Rainwater can get into a vehicle by seeping past weatherstripping on windows and windshields – the black rubber seals that border your vehicle’s glass surfaces. Over time, those rubber seals can start to dry up, become brittle and damaged, and could even begin to leak. When it rains, that water might find its way into your car through bad weatherstripping. If you park outside, making sure your car’s weatherstripping is in good shape is even more important. You can have bad seals replaced by an auto glass professional to keep the rain out.
When the sunroof is retracted, the visible metal frame is known as the sunroof tray. It features drain holes in the corners so, if it begins to rain while the sunroof is open, water that collects in the tray will drain harmlessly onto the ground below the vehicle. If you open your sunroof often, those drain holes can become clogged with debris like leaves and dust. With nowhere to go, rainwater in the sunroof tray could leak into the cabin. If you suspect water is getting in through the sunroof, have a service expert look at the sunroof weather stripping and the sunroof drains.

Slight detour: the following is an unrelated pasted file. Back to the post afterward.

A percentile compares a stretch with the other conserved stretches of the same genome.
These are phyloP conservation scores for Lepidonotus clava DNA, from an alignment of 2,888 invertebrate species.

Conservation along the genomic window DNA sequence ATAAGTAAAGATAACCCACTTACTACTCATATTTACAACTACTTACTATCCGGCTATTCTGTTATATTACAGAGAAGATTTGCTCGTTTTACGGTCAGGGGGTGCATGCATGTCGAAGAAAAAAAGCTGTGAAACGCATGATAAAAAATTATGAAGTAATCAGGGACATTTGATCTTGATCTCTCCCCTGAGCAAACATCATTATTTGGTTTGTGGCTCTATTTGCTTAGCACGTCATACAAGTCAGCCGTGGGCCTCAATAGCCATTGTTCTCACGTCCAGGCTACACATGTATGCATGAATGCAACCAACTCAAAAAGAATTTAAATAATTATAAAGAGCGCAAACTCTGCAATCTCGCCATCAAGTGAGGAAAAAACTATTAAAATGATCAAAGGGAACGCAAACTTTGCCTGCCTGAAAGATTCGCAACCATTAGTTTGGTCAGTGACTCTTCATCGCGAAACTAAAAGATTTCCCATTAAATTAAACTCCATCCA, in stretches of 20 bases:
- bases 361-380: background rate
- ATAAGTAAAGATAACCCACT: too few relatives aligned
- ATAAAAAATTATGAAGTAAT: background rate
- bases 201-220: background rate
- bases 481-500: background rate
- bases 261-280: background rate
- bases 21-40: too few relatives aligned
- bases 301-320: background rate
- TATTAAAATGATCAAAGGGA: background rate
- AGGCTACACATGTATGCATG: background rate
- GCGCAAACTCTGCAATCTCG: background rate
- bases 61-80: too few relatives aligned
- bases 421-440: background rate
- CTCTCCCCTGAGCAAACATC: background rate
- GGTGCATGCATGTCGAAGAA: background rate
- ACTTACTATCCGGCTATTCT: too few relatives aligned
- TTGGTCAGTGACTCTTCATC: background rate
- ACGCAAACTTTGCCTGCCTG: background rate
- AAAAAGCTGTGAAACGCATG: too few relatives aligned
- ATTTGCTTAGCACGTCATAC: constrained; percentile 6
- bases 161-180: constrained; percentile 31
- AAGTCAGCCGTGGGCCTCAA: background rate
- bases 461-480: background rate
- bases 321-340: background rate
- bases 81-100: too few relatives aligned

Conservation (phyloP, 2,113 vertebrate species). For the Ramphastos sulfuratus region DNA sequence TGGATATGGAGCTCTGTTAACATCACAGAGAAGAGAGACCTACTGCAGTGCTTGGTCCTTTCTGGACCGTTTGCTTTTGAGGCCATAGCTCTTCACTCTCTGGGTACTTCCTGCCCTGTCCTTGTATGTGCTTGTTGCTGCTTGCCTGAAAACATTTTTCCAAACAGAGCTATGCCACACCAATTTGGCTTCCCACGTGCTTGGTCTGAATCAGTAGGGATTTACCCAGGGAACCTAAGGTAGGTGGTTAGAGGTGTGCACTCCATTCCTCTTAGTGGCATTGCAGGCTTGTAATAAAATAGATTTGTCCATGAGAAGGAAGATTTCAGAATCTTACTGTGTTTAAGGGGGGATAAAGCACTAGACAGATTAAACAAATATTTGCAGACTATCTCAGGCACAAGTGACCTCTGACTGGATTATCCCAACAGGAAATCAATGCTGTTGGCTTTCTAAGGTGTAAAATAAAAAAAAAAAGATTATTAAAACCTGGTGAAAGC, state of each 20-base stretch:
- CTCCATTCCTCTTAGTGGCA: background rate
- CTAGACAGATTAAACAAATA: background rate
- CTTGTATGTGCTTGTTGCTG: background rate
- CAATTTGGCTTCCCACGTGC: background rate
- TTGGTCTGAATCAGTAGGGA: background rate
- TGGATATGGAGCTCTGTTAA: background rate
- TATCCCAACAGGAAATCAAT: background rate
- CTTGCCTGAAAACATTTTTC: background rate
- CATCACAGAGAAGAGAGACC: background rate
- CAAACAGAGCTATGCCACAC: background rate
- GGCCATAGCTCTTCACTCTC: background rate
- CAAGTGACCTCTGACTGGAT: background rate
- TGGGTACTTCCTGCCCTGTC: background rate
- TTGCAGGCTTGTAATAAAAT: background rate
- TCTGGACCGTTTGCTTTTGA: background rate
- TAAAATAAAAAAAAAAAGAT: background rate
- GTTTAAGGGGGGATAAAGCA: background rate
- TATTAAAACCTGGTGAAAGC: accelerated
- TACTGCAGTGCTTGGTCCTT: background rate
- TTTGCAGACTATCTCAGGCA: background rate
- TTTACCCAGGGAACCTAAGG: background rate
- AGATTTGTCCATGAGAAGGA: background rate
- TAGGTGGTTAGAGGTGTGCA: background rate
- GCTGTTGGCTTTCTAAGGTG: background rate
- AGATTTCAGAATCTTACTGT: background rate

By design, water can get into the inside of your car’s doors, either from rain or from splashing by passing cars on wet roads. Normally, any water that gets into the door will drain out onto the road – but the door’s drain holes can become clogged, too. This can force water into the cabin. You might check the underside of your car’s doors, and see if the drain holes have become obstructed by debris.
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